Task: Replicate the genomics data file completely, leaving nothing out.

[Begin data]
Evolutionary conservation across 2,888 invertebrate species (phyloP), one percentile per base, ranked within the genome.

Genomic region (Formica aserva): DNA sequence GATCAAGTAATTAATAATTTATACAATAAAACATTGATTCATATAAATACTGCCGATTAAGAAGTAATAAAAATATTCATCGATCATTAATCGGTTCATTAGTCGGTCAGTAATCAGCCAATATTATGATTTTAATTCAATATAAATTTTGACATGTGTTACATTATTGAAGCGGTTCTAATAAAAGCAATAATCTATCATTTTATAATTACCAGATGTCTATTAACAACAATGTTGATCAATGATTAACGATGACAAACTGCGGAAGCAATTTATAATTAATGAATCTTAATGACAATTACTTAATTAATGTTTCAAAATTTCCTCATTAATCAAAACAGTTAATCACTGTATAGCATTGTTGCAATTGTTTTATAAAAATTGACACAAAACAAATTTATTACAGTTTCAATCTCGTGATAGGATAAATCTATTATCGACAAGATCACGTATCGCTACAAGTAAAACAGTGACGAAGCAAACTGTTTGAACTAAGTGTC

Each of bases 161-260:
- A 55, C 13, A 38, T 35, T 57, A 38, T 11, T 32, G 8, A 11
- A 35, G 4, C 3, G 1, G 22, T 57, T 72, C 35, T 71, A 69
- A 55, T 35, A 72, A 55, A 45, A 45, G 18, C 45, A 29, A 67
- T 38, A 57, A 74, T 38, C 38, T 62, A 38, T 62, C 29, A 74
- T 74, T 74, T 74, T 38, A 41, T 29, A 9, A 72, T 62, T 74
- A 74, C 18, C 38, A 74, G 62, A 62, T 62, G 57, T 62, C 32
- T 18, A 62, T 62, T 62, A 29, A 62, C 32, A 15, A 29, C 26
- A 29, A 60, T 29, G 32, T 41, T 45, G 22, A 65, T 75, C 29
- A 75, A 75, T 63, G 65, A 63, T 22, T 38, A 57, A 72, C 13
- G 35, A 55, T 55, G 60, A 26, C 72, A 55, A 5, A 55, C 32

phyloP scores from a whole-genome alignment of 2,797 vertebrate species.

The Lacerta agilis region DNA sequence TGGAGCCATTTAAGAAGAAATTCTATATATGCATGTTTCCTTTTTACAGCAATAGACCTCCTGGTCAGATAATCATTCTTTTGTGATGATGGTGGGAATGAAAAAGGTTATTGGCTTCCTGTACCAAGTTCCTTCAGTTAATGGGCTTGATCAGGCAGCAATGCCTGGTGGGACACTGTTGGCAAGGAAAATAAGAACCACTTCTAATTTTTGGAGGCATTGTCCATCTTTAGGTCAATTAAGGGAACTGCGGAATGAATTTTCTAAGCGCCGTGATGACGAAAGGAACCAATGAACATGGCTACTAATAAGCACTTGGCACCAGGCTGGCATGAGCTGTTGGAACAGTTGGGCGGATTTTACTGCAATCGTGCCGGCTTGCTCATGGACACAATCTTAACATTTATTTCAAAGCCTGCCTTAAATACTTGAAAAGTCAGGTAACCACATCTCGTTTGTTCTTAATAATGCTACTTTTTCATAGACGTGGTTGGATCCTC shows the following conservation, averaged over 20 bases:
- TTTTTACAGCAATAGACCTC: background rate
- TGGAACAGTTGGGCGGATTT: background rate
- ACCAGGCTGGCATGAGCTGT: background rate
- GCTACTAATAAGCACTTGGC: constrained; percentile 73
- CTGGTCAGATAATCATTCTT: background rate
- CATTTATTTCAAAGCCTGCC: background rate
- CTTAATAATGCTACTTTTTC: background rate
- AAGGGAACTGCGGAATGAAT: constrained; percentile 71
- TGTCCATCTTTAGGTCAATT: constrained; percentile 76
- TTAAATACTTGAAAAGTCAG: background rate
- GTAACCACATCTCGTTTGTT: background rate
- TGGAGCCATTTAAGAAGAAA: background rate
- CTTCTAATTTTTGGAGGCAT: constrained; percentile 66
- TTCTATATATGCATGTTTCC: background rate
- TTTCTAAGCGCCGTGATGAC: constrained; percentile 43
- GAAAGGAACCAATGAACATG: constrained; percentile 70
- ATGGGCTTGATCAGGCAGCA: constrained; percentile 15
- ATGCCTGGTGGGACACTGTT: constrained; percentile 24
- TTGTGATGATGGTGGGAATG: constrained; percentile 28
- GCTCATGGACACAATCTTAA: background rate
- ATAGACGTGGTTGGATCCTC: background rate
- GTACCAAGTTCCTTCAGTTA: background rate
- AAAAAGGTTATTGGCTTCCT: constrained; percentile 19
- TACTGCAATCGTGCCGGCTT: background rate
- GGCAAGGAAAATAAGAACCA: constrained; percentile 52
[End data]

Evolutionary conservation across 2,888 invertebrate species (phyloP), one percentile per base, ranked within the genome.

Genomic region (Formica aserva): DNA sequence GATCAAGTAATTAATAATTTATACAATAAAACATTGATTCATATAAATACTGCCGATTAAGAAGTAATAAAAATATTCATCGATCATTAATCGGTTCATTAGTCGGTCAGTAATCAGCCAATATTATGATTTTAATTCAATATAAATTTTGACATGTGTTACATTATTGAAGCGGTTCTAATAAAAGCAATAATCTATCATTTTATAATTACCAGATGTCTATTAACAACAATGTTGATCAATGATTAACGATGACAAACTGCGGAAGCAATTTATAATTAATGAATCTTAATGACAATTACTTAATTAATGTTTCAAAATTTCCTCATTAATCAAAACAGTTAATCACTGTATAGCATTGTTGCAATTGTTTTATAAAAATTGACACAAAACAAATTTATTACAGTTTCAATCTCGTGATAGGATAAATCTATTATCGACAAGATCACGTATCGCTACAAGTAAAACAGTGACGAAGCAAACTGTTTGAACTAAGTGTC

Each of bases 161-260:
- A 55, C 13, A 38, T 35, T 57, A 38, T 11, T 32, G 8, A 11
- A 35, G 4, C 3, G 1, G 22, T 57, T 72, C 35, T 71, A 69
- A 55, T 35, A 72, A 55, A 45, A 45, G 18, C 45, A 29, A 67
- T 38, A 57, A 74, T 38, C 38, T 62, A 38, T 62, C 29, A 74
- T 74, T 74, T 74, T 38, A 41, T 29, A 9, A 72, T 62, T 74
- A 74, C 18, C 38, A 74, G 62, A 62, T 62, G 57, T 62, C 32
- T 18, A 62, T 62, T 62, A 29, A 62, C 32, A 15, A 29, C 26
- A 29, A 60, T 29, G 32, T 41, T 45, G 22, A 65, T 75, C 29
- A 75, A 75, T 63, G 65, A 63, T 22, T 38, A 57, A 72, C 13
- G 35, A 55, T 55, G 60, A 26, C 72, A 55, A 5, A 55, C 32

phyloP scores from a whole-genome alignment of 2,797 vertebrate species.

The Lacerta agilis region DNA sequence TGGAGCCATTTAAGAAGAAATTCTATATATGCATGTTTCCTTTTTACAGCAATAGACCTCCTGGTCAGATAATCATTCTTTTGTGATGATGGTGGGAATGAAAAAGGTTATTGGCTTCCTGTACCAAGTTCCTTCAGTTAATGGGCTTGATCAGGCAGCAATGCCTGGTGGGACACTGTTGGCAAGGAAAATAAGAACCACTTCTAATTTTTGGAGGCATTGTCCATCTTTAGGTCAATTAAGGGAACTGCGGAATGAATTTTCTAAGCGCCGTGATGACGAAAGGAACCAATGAACATGGCTACTAATAAGCACTTGGCACCAGGCTGGCATGAGCTGTTGGAACAGTTGGGCGGATTTTACTGCAATCGTGCCGGCTTGCTCATGGACACAATCTTAACATTTATTTCAAAGCCTGCCTTAAATACTTGAAAAGTCAGGTAACCACATCTCGTTTGTTCTTAATAATGCTACTTTTTCATAGACGTGGTTGGATCCTC shows the following conservation, averaged over 20 bases:
- TTTTTACAGCAATAGACCTC: background rate
- TGGAACAGTTGGGCGGATTT: background rate
- ACCAGGCTGGCATGAGCTGT: background rate
- GCTACTAATAAGCACTTGGC: constrained; percentile 73
- CTGGTCAGATAATCATTCTT: background rate
- CATTTATTTCAAAGCCTGCC: background rate
- CTTAATAATGCTACTTTTTC: background rate
- AAGGGAACTGCGGAATGAAT: constrained; percentile 71
- TGTCCATCTTTAGGTCAATT: constrained; percentile 76
- TTAAATACTTGAAAAGTCAG: background rate
- GTAACCACATCTCGTTTGTT: background rate
- TGGAGCCATTTAAGAAGAAA: background rate
- CTTCTAATTTTTGGAGGCAT: constrained; percentile 66
- TTCTATATATGCATGTTTCC: background rate
- TTTCTAAGCGCCGTGATGAC: constrained; percentile 43
- GAAAGGAACCAATGAACATG: constrained; percentile 70
- ATGGGCTTGATCAGGCAGCA: constrained; percentile 15
- ATGCCTGGTGGGACACTGTT: constrained; percentile 24
- TTGTGATGATGGTGGGAATG: constrained; percentile 28
- GCTCATGGACACAATCTTAA: background rate
- ATAGACGTGGTTGGATCCTC: background rate
- GTACCAAGTTCCTTCAGTTA: background rate
- AAAAAGGTTATTGGCTTCCT: constrained; percentile 19
- TACTGCAATCGTGCCGGCTT: background rate
- GGCAAGGAAAATAAGAACCA: constrained; percentile 52